Manufacturing the Clerical Predator


The Catholic Church has overseen the world’s longest-lasting and most widespread campaign of institutional sexual abuse. Why is it that after sixteen centuries of documented evidence and decades of continuous international public exposure, new revelations of the scope and magnitude of the crisis continue to shock the public?

Manufacturing the Clerical Predator goes beyond the usual clichéd and tediously-repeated popular explanations offered for the abuse crisis by exploring the personal narrative and theoretical accounts of three Wisconsin former seminarians and priests detailing the transmission of the culture of clerical abuse across three generations. It supplies a fresh, unique, and urgently-needed approach to the question that has yet to be answered about sexual abuse and cover-up in the Church: Why?

Catholic watchdog names bishops tied to sex abuse and urges pope to act

Researchers on sexual abuse in the Catholic Church are demanding that Pope Francis release the names of bishops investigated under a 2019 policy meant to formalize the church’s handling of abuse cases.

BY >

Prominent researchers of accountability for clergy sexual abuse called on Pope Francis on Wednesday to release the names of bishops investigated by the Vatican since the implementation of 2019 rules that overhauled how the church responds to abuse accusations.

The watchdog group,, criticized the pope at a news conference for failing to give a “full accounting” of the impact of the revised rules, which they called a landmark effort to combat abuse. The organization also released a list, based on news reports from around the world, of 40 bishops who have been investigated under the four-year-old law.

“The pope has repeatedly said he wants transparency, yet he is leaving the faithful in the dark,” Anne Barrett Doyle, the group’s co-director, told reporters Wednesday. “Survivors and Catholics in the pews not only need this information; they have a right to it.”

In a letter to Francis, the organization urged him to answer “the faithful’s yearning for accountability” by releasing a detailed list of church officials investigated for alleged abuse or for mishandling abuse claims that were brought to them. The rules, implemented in June 2019, devised a way for bishops to help police their own ranks, among other changes, and were the first significant step toward formalizing a process for investigating abuse allegations in the church.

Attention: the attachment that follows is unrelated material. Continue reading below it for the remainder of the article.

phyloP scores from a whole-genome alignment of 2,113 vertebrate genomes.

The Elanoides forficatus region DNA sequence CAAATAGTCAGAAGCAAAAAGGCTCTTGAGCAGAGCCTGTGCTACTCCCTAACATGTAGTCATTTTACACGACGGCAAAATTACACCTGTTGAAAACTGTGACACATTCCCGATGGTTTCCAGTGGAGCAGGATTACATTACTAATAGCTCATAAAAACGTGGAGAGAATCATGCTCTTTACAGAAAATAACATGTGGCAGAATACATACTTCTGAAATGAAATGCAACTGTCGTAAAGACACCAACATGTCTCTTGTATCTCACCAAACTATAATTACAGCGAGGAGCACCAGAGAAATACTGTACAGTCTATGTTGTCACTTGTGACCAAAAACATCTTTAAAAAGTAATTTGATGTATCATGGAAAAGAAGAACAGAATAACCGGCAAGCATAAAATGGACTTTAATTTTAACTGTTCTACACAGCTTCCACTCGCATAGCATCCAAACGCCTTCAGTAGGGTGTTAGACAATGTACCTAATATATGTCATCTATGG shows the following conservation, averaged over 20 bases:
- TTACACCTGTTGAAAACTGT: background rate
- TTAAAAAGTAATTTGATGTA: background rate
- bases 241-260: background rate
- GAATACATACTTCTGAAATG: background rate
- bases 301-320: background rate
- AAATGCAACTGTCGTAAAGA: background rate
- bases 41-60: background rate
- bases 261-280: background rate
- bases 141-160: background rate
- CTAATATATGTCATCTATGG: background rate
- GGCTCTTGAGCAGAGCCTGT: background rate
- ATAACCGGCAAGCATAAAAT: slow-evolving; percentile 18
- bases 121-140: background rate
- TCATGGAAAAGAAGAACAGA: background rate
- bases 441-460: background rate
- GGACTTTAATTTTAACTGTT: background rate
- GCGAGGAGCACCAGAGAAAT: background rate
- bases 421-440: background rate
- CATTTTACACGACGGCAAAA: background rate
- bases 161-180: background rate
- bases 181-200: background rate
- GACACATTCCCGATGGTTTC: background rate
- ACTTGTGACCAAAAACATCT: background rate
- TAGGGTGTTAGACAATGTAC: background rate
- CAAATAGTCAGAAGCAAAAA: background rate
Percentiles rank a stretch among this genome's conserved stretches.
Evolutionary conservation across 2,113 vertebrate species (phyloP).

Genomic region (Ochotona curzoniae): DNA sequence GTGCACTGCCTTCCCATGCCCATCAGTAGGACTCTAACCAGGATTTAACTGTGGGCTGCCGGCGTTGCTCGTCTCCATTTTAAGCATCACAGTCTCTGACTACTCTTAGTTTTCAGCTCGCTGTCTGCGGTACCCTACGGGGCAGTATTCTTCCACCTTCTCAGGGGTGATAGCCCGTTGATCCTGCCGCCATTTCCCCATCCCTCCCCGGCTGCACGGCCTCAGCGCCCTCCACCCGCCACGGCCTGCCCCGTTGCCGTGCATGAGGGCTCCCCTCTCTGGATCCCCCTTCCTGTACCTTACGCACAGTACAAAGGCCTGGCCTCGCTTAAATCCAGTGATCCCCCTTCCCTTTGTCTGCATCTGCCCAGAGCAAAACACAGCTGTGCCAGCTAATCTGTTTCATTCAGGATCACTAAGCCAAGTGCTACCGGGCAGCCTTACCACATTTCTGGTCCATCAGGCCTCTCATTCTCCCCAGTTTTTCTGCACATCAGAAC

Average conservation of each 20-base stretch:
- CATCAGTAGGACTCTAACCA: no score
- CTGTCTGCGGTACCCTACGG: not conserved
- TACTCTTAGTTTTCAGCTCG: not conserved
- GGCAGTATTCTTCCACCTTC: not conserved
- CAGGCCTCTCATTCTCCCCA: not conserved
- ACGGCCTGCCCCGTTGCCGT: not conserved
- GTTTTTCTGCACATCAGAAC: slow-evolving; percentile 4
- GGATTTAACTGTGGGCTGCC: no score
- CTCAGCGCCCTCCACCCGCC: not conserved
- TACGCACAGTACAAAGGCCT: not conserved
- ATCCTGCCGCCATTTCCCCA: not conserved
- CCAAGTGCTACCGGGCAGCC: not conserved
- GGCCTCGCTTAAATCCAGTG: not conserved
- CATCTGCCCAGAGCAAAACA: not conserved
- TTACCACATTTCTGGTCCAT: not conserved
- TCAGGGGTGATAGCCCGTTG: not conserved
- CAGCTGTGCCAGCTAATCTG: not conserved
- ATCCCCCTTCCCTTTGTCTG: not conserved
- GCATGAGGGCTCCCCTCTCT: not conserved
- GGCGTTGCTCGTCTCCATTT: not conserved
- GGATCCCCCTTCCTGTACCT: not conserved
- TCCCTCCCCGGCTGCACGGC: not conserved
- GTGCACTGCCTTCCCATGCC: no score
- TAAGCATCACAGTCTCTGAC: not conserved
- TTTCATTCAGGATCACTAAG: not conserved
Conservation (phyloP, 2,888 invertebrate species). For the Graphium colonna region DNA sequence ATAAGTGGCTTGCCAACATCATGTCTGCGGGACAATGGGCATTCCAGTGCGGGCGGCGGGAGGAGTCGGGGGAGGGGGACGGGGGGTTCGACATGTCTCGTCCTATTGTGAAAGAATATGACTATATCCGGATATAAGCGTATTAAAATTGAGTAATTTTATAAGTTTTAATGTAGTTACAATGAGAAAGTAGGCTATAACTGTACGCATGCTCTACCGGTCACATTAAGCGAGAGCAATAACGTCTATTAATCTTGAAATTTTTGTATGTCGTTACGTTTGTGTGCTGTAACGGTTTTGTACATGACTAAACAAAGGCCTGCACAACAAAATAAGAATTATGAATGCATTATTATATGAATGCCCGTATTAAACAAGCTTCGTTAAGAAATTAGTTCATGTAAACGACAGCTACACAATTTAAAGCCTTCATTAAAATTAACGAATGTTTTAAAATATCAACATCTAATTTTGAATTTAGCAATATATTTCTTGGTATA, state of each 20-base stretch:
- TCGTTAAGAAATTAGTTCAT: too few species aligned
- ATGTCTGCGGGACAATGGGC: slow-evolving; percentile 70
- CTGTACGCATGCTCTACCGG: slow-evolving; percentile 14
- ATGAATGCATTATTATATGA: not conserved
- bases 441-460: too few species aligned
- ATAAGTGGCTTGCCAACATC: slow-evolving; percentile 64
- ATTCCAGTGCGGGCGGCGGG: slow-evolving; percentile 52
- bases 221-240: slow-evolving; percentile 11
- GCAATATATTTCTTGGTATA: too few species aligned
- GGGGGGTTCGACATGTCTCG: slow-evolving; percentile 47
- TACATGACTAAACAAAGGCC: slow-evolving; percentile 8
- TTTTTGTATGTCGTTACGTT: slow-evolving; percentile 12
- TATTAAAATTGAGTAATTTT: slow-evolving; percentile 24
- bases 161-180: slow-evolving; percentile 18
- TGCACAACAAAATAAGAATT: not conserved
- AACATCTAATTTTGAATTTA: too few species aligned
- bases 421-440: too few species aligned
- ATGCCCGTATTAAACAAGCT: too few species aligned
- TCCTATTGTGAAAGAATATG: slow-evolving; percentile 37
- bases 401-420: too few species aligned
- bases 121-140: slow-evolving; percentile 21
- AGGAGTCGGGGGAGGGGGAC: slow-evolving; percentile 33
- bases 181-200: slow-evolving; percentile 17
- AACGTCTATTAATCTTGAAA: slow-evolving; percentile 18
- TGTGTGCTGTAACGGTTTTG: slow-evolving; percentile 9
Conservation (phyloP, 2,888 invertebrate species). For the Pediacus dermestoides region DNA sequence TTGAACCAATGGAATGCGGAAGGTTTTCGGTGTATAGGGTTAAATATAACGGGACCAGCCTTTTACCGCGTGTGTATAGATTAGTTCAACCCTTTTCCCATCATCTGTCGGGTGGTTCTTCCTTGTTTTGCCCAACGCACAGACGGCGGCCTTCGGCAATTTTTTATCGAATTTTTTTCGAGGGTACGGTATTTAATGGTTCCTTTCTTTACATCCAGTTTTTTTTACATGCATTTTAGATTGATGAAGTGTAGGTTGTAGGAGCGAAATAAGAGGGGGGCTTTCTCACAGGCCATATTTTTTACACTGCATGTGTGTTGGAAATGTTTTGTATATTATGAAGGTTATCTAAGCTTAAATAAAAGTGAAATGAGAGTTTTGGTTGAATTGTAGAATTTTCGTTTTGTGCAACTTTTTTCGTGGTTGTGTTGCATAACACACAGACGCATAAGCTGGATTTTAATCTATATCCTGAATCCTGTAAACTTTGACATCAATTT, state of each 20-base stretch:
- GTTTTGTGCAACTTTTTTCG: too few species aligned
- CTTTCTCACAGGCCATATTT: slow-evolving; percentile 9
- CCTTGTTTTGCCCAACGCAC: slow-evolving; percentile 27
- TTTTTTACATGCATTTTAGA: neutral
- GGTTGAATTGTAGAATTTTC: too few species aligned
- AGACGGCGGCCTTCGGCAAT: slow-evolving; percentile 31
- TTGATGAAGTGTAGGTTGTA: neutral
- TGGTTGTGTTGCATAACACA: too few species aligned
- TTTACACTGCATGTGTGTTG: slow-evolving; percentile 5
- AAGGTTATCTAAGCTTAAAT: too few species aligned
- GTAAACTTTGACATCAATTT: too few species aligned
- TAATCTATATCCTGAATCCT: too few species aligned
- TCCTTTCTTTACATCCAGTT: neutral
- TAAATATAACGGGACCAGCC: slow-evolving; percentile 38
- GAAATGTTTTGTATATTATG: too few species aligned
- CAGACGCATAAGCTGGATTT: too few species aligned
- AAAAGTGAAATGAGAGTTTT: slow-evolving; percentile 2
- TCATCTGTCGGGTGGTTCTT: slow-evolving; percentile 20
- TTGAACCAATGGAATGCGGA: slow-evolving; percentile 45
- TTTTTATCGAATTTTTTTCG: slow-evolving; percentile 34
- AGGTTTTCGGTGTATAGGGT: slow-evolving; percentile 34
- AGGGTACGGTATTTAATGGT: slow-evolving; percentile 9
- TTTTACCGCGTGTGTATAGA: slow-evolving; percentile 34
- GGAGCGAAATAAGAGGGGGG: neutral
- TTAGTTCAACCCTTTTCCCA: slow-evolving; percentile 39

U.S. advocates have pushed for decades for more transparency around sex abuse cases, contending that the church’s steps toward accountability — creating lists of accused clerics, spending millions to implement new child-protection protocols and toughening the Vatican’s punishments for abuse — have not gone far enough. This week, Maryland’s attorney general is expected to release a redacted version of a grand jury report on child sexual abuse in the Archdiocese of Baltimore.

Advocates have particularly criticized a lack of robust accountability for bishops, who typically oversee dioceses. Of the 40 bishops on Bishop Accountability’s list of accused clerics, the group said fewer than half have been disciplined.

Barrett Doyle said her group was releasing a list because the Vatican had not published one. She urged Francis to release not only a full, international accounting of names of investigated bishops, but also the allegations against them and the status of each case.